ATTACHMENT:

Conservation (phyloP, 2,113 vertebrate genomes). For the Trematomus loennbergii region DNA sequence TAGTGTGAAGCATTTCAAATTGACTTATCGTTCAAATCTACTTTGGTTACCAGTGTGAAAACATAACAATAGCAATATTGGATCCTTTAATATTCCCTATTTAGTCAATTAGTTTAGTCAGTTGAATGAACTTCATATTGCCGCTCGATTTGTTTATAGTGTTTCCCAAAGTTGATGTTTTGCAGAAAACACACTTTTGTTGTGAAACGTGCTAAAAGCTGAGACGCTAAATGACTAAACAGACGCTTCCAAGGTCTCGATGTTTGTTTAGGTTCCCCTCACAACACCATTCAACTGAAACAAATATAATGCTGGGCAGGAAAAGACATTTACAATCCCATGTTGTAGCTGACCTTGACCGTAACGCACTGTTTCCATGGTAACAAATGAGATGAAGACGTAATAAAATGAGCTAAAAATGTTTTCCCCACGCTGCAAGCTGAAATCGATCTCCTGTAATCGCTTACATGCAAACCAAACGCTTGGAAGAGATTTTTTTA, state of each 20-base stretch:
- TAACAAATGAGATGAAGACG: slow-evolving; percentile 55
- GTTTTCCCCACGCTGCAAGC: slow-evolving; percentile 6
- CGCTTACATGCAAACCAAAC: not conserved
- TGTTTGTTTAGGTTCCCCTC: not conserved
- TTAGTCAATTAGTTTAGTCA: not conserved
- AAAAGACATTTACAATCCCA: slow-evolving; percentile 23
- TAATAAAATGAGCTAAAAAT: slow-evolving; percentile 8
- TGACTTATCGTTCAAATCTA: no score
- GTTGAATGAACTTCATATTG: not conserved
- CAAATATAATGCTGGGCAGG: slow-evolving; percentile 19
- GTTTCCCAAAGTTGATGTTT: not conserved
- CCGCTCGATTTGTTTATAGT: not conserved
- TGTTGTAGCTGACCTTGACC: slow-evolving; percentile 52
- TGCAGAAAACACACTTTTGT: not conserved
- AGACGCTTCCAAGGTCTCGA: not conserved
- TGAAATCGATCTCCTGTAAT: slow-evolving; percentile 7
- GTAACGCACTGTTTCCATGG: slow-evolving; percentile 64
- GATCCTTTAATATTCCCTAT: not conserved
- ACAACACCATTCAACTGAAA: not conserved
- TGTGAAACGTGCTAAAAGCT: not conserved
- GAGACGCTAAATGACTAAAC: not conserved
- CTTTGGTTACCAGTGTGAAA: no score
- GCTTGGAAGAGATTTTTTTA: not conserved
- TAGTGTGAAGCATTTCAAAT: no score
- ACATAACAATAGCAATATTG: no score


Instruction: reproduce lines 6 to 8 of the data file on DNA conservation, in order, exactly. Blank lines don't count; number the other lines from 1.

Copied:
- TTAGTCAATTAGTTTAGTCA: not conserved
- AAAAGACATTTACAATCCCA: slow-evolving; percentile 23
- TAATAAAATGAGCTAAAAAT: slow-evolving; percentile 8